Another big lesson that parkruns have taught me is not to compare to others. Doing this only led me to bad feelings. High expectation; low gains. As the pack set off, at the front are all the fast runners that speed away and lap you. That's OK though, as you know that you're not in the same category as them. Then the middle lot: that's fine as I still did not expect to keep up with them either. Ahh - then there are the ones at the back of the field. I think it's a natural part of being human to want to gauge your level, to find an edge to rub against. So you pick people just in front of you to 'pick off' and aim to overtake. Now, this mostly does not go to plan, as there will be some you will overtake and others you just will not catch (especially the old woman with the wonky hip - she is deceptively fast). At this point, you have a choice to beat yourself up at how bad you are at this running thing, or to let it go and know that this has nothing to do with anyone else but your relationship with yourself. It's mighty freeing to let go. To know we are part of something and that we all have our own time, our own process. That it all matters - and at the same time it does not matter at all.

One of the best things about parkrun is the steward's support and the "Well done, keep going". Where else in life do you have another adult clapping, praising and willing you on? Acknowledging your effort, your strife, your courage. I take this simple phrase and keep it close to my heart, not just for the run itself, but for my effort in life that week. Well done, keep going. Everyone is treated equally, the fast and the slow. It's recognised that we are all trying our best, making our way. We all have our own struggles, our own race to run. What is most important to recognise is that we do need other people to see our effort, our impact and struggle, that they know it too (or their own version of it). That we are not alone. We are all in it together with the highs and lows.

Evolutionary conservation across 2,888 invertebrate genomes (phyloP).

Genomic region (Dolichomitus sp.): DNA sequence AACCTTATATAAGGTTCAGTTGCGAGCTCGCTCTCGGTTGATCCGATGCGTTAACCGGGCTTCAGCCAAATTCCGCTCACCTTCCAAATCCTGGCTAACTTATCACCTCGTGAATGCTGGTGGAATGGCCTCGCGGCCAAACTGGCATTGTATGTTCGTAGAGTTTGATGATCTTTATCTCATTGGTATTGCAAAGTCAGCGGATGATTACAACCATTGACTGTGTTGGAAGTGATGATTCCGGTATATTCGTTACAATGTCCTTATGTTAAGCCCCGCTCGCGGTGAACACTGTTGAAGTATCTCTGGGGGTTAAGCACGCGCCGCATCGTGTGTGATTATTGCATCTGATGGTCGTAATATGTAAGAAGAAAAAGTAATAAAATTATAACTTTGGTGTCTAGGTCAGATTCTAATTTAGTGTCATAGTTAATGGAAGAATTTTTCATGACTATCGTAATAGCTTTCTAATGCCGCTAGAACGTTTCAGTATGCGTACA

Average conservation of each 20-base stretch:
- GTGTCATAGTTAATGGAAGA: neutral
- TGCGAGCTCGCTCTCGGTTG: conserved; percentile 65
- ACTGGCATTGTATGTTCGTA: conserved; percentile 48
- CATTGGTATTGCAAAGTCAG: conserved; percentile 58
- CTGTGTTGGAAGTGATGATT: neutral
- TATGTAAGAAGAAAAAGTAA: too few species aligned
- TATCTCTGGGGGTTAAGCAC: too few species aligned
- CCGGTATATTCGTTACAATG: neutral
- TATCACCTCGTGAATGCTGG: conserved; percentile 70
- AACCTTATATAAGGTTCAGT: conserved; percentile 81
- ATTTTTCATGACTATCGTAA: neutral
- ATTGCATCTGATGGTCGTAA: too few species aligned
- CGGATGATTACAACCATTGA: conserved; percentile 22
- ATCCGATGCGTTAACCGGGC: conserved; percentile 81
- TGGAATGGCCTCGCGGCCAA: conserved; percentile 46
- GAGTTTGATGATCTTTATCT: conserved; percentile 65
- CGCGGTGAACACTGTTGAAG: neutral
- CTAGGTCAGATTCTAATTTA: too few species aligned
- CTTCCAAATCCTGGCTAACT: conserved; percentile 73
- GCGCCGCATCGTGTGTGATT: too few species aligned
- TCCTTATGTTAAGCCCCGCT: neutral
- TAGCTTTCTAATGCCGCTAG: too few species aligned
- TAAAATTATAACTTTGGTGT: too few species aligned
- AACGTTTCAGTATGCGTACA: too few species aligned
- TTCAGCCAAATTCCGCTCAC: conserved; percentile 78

I have been running for a couple of years now. I am still slow and that's ok. But I can now run all the way around the Barnstaple Rock Park without stopping. I do not feel sick or dizzy (that only lasted for the first few times) - I feel stronger and fitter. My mental health has improved. In fact, I wish I had not listened to that young part of me for all those years that thought running was not for her. I do wish I had been running in my life for longer, as it's given me so much. If you fancy starting running there is help out there. There are various apps available to help you start running from zero to 5k. Or, just go along to your local parkrun on a Saturday and walk/run it at your current fitness level. 

Of course, many different forms of exercise can really help with your mental health. If running isn't your thing, find something you think you might enjoy and take the first small step towards it. The key is: don't think about it - just do it!

So from me to you; "Well done, keep going!"

Counselling Directory is not responsible for the articles published by members. The views expressed are those of the member who wrote the article.

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Written by Louise Godber

I am a humanistic integrative Counsellor and Supervisor that runs a private practice in North Devon. I work with young people, adults and group work. I particularly like to incorporate creativity into counselling.… Read more

Written by Louise Godber